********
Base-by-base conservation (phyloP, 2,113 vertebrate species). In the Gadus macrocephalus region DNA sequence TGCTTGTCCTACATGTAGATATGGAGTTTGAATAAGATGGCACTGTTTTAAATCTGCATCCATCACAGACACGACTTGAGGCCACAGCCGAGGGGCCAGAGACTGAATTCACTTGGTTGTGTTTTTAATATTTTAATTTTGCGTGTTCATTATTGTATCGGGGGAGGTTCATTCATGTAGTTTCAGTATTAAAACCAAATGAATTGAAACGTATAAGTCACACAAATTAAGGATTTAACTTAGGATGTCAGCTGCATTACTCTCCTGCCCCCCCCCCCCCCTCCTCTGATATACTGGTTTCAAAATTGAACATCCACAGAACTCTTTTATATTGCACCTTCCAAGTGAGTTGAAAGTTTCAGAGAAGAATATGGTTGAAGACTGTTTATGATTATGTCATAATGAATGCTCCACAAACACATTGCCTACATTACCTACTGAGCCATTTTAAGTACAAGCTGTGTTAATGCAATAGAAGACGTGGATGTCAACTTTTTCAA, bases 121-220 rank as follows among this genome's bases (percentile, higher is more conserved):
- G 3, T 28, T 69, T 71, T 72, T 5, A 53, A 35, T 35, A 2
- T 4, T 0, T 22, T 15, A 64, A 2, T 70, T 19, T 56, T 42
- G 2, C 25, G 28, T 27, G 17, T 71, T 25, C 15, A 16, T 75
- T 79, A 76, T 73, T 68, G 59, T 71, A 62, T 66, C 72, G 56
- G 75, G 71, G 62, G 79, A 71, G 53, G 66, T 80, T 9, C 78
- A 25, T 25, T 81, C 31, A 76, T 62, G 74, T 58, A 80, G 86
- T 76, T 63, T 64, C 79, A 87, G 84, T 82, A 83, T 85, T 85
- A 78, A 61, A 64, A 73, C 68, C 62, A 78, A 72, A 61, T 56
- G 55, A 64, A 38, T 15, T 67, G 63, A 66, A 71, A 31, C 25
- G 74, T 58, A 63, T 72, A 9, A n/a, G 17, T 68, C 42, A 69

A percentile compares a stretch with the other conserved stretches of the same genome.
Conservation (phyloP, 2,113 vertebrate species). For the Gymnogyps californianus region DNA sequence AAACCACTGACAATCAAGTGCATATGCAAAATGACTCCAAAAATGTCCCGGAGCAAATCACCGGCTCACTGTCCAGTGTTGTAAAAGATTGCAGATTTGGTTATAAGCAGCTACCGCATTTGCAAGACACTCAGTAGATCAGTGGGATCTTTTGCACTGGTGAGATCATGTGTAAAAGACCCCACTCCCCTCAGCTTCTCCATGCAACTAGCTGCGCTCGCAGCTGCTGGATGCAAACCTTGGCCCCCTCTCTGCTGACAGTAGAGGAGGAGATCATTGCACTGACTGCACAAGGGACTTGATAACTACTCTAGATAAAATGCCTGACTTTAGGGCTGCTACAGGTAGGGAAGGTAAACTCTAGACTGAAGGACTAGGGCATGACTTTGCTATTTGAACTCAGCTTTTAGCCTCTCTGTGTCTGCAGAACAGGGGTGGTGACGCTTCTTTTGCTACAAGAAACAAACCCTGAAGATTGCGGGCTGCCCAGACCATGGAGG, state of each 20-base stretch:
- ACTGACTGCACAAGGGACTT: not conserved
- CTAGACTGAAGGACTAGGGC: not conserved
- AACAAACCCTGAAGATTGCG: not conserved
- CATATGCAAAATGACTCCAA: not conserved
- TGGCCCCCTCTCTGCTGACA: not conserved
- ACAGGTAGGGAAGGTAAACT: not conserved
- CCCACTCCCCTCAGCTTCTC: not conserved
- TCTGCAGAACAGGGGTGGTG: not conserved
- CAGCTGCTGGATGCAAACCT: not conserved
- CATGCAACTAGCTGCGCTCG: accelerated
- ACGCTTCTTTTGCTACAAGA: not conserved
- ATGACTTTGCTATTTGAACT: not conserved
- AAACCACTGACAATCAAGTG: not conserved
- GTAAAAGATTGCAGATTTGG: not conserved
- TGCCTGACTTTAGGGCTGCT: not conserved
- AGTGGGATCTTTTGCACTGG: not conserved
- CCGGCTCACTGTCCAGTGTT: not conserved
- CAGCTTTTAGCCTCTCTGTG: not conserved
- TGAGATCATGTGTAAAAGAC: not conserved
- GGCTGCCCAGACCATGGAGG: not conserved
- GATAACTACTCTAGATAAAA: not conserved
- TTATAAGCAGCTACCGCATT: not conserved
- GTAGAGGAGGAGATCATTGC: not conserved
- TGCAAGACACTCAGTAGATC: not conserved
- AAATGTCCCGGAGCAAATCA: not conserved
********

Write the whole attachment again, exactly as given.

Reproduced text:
Base-by-base conservation (phyloP, 2,113 vertebrate species). In the Gadus macrocephalus region DNA sequence TGCTTGTCCTACATGTAGATATGGAGTTTGAATAAGATGGCACTGTTTTAAATCTGCATCCATCACAGACACGACTTGAGGCCACAGCCGAGGGGCCAGAGACTGAATTCACTTGGTTGTGTTTTTAATATTTTAATTTTGCGTGTTCATTATTGTATCGGGGGAGGTTCATTCATGTAGTTTCAGTATTAAAACCAAATGAATTGAAACGTATAAGTCACACAAATTAAGGATTTAACTTAGGATGTCAGCTGCATTACTCTCCTGCCCCCCCCCCCCCCTCCTCTGATATACTGGTTTCAAAATTGAACATCCACAGAACTCTTTTATATTGCACCTTCCAAGTGAGTTGAAAGTTTCAGAGAAGAATATGGTTGAAGACTGTTTATGATTATGTCATAATGAATGCTCCACAAACACATTGCCTACATTACCTACTGAGCCATTTTAAGTACAAGCTGTGTTAATGCAATAGAAGACGTGGATGTCAACTTTTTCAA, bases 121-220 rank as follows among this genome's bases (percentile, higher is more conserved):
- G 3, T 28, T 69, T 71, T 72, T 5, A 53, A 35, T 35, A 2
- T 4, T 0, T 22, T 15, A 64, A 2, T 70, T 19, T 56, T 42
- G 2, C 25, G 28, T 27, G 17, T 71, T 25, C 15, A 16, T 75
- T 79, A 76, T 73, T 68, G 59, T 71, A 62, T 66, C 72, G 56
- G 75, G 71, G 62, G 79, A 71, G 53, G 66, T 80, T 9, C 78
- A 25, T 25, T 81, C 31, A 76, T 62, G 74, T 58, A 80, G 86
- T 76, T 63, T 64, C 79, A 87, G 84, T 82, A 83, T 85, T 85
- A 78, A 61, A 64, A 73, C 68, C 62, A 78, A 72, A 61, T 56
- G 55, A 64, A 38, T 15, T 67, G 63, A 66, A 71, A 31, C 25
- G 74, T 58, A 63, T 72, A 9, A n/a, G 17, T 68, C 42, A 69

A percentile compares a stretch with the other conserved stretches of the same genome.
Conservation (phyloP, 2,113 vertebrate species). For the Gymnogyps californianus region DNA sequence AAACCACTGACAATCAAGTGCATATGCAAAATGACTCCAAAAATGTCCCGGAGCAAATCACCGGCTCACTGTCCAGTGTTGTAAAAGATTGCAGATTTGGTTATAAGCAGCTACCGCATTTGCAAGACACTCAGTAGATCAGTGGGATCTTTTGCACTGGTGAGATCATGTGTAAAAGACCCCACTCCCCTCAGCTTCTCCATGCAACTAGCTGCGCTCGCAGCTGCTGGATGCAAACCTTGGCCCCCTCTCTGCTGACAGTAGAGGAGGAGATCATTGCACTGACTGCACAAGGGACTTGATAACTACTCTAGATAAAATGCCTGACTTTAGGGCTGCTACAGGTAGGGAAGGTAAACTCTAGACTGAAGGACTAGGGCATGACTTTGCTATTTGAACTCAGCTTTTAGCCTCTCTGTGTCTGCAGAACAGGGGTGGTGACGCTTCTTTTGCTACAAGAAACAAACCCTGAAGATTGCGGGCTGCCCAGACCATGGAGG, state of each 20-base stretch:
- ACTGACTGCACAAGGGACTT: not conserved
- CTAGACTGAAGGACTAGGGC: not conserved
- AACAAACCCTGAAGATTGCG: not conserved
- CATATGCAAAATGACTCCAA: not conserved
- TGGCCCCCTCTCTGCTGACA: not conserved
- ACAGGTAGGGAAGGTAAACT: not conserved
- CCCACTCCCCTCAGCTTCTC: not conserved
- TCTGCAGAACAGGGGTGGTG: not conserved
- CAGCTGCTGGATGCAAACCT: not conserved
- CATGCAACTAGCTGCGCTCG: accelerated
- ACGCTTCTTTTGCTACAAGA: not conserved
- ATGACTTTGCTATTTGAACT: not conserved
- AAACCACTGACAATCAAGTG: not conserved
- GTAAAAGATTGCAGATTTGG: not conserved
- TGCCTGACTTTAGGGCTGCT: not conserved
- AGTGGGATCTTTTGCACTGG: not conserved
- CCGGCTCACTGTCCAGTGTT: not conserved
- CAGCTTTTAGCCTCTCTGTG: not conserved
- TGAGATCATGTGTAAAAGAC: not conserved
- GGCTGCCCAGACCATGGAGG: not conserved
- GATAACTACTCTAGATAAAA: not conserved
- TTATAAGCAGCTACCGCATT: not conserved
- GTAGAGGAGGAGATCATTGC: not conserved
- TGCAAGACACTCAGTAGATC: not conserved
- AAATGTCCCGGAGCAAATCA: not conserved